The low feed intake of young pigs often leads nutritionists to feed high levels of fat to increase the energy density of the diet. Unfortunately, fat utilisation from the diet is limited in the pig before approximately 35 days of age. Poor utilisation of dietary fat is not well understood and may be due to a combination of factors including low digestibility during the initial period from changing fatty acid type compared to milk fat after weaning. Also, newly weaned pigs have limited ability to catabolise fat from body stores. However, added dietary fat is extremely important from a feed manufacturing standpoint because it helps lubricate the pellet mill die and thus, improves pellet quality of starter diets that contain high levels of milk products.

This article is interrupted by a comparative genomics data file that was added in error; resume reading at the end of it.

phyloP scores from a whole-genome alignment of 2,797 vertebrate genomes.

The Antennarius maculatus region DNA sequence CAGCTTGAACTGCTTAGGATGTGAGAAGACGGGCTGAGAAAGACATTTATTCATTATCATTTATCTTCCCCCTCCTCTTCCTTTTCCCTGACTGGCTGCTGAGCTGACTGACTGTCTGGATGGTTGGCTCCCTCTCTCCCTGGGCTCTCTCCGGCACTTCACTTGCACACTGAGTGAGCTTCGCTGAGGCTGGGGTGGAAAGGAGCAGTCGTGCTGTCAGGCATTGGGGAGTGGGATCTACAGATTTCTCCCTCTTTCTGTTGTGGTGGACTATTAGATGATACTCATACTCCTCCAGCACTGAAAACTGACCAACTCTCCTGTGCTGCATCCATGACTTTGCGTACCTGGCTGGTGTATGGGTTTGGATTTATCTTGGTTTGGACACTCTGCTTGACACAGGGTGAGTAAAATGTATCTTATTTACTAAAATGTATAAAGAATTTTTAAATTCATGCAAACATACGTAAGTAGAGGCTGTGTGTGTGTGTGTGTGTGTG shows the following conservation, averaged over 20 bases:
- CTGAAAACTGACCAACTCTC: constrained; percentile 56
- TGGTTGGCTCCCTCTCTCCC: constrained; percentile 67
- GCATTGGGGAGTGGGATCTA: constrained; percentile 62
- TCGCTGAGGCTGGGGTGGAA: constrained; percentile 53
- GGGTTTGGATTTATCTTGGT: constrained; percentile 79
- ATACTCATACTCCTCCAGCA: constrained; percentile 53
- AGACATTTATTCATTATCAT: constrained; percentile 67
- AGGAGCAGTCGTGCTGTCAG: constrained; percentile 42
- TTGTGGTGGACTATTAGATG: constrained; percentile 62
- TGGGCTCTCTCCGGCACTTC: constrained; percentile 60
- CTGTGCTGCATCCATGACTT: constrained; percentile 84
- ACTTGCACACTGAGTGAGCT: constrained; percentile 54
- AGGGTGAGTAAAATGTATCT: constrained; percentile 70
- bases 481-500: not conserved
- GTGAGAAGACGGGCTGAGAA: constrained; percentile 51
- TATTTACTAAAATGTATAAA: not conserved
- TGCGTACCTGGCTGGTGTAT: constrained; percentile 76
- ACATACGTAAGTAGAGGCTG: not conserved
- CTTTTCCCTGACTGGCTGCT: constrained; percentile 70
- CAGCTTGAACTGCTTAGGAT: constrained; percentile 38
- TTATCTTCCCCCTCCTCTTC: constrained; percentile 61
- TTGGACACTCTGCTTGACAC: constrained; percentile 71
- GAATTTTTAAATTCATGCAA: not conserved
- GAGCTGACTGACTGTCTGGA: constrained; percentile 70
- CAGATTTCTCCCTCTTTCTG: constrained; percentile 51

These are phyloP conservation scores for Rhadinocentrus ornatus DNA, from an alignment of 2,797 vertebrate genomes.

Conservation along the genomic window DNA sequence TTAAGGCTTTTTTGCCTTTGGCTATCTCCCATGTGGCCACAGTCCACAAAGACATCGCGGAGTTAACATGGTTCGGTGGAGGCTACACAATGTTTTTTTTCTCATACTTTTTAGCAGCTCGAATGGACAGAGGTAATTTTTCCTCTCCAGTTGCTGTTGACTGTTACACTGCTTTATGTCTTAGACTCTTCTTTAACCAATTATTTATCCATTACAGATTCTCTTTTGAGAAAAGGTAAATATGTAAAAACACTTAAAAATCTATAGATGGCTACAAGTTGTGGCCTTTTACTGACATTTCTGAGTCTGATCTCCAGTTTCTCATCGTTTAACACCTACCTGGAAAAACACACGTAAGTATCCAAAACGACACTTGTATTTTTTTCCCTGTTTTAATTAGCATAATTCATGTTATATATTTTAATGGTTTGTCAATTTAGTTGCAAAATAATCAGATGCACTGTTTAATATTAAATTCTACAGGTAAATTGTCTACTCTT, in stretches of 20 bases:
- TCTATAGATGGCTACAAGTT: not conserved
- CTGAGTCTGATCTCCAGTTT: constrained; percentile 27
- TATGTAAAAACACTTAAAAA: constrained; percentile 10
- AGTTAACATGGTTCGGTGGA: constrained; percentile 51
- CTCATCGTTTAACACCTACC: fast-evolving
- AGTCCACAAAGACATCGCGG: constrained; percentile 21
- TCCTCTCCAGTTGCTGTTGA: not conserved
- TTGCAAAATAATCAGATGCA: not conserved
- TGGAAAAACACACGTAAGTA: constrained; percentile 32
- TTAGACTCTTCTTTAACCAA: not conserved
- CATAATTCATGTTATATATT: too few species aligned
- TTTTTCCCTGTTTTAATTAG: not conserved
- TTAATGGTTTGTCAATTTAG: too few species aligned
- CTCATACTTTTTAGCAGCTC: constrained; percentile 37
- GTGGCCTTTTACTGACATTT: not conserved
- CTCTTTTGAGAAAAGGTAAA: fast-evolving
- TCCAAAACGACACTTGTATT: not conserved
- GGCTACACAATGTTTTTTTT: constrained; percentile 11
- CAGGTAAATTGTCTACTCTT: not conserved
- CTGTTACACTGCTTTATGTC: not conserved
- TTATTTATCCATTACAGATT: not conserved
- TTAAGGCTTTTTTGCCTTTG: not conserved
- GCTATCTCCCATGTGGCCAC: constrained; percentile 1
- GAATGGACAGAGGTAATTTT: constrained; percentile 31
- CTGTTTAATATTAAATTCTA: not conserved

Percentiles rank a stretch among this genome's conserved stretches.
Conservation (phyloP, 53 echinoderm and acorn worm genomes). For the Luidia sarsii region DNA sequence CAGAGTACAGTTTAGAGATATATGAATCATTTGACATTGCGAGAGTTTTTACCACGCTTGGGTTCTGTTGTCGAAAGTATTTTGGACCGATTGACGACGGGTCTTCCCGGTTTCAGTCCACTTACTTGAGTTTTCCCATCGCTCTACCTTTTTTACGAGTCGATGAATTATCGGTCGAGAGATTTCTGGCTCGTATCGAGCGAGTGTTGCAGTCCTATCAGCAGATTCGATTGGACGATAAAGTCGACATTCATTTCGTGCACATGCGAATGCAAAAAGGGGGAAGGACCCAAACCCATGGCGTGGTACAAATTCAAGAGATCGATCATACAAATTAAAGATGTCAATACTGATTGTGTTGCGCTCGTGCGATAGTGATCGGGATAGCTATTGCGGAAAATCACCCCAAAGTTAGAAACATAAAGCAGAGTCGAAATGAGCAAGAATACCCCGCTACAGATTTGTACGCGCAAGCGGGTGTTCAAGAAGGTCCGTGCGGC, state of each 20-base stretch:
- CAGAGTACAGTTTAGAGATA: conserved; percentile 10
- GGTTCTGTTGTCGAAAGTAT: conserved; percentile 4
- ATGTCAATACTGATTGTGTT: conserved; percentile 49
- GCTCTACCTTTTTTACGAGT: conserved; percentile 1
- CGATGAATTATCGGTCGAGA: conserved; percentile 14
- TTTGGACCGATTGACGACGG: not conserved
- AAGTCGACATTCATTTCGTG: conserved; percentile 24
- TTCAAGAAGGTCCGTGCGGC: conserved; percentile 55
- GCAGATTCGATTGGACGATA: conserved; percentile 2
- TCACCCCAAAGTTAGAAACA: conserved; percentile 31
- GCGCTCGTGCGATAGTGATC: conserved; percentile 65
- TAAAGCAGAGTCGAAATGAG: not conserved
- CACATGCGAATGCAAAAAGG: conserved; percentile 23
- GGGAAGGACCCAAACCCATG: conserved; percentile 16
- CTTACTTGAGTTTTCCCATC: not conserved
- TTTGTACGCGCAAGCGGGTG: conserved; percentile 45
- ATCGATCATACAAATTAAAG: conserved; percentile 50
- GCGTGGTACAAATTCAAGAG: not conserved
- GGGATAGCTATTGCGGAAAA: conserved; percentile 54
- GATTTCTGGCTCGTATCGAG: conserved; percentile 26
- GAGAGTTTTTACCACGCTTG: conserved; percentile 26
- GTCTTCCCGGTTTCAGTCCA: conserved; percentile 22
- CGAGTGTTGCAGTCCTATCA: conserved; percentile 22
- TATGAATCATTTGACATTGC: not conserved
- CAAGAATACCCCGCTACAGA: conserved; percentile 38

The bottom line is that fat utilisation increases with age and fat should be used strategically in the first diets after weaning as an aid in pelleting rather than as a main energy source. As the pig’s digestive enzyme systems mature and fat metabolism improves, fat can serve as an increasingly important energy source in dietary phases 3 (15 to 25 lb) and 4 (25 to 50 lb).

Soybean meal delay type hypersensitivity

An allergenic hypersensitivity to specific proteins contained in soybean meal has been implicated as a primary factor in a post-weaning performance lag often observed in weaned pigs. These findings stimulated research efforts in the early 1990’s to determine the performance and economic impact associated with using various levels and types of soy proteins in wean pig diets. Utilising readily available sources of soy protein (without significantly impacting performance) can offer significant cost savings opportunities.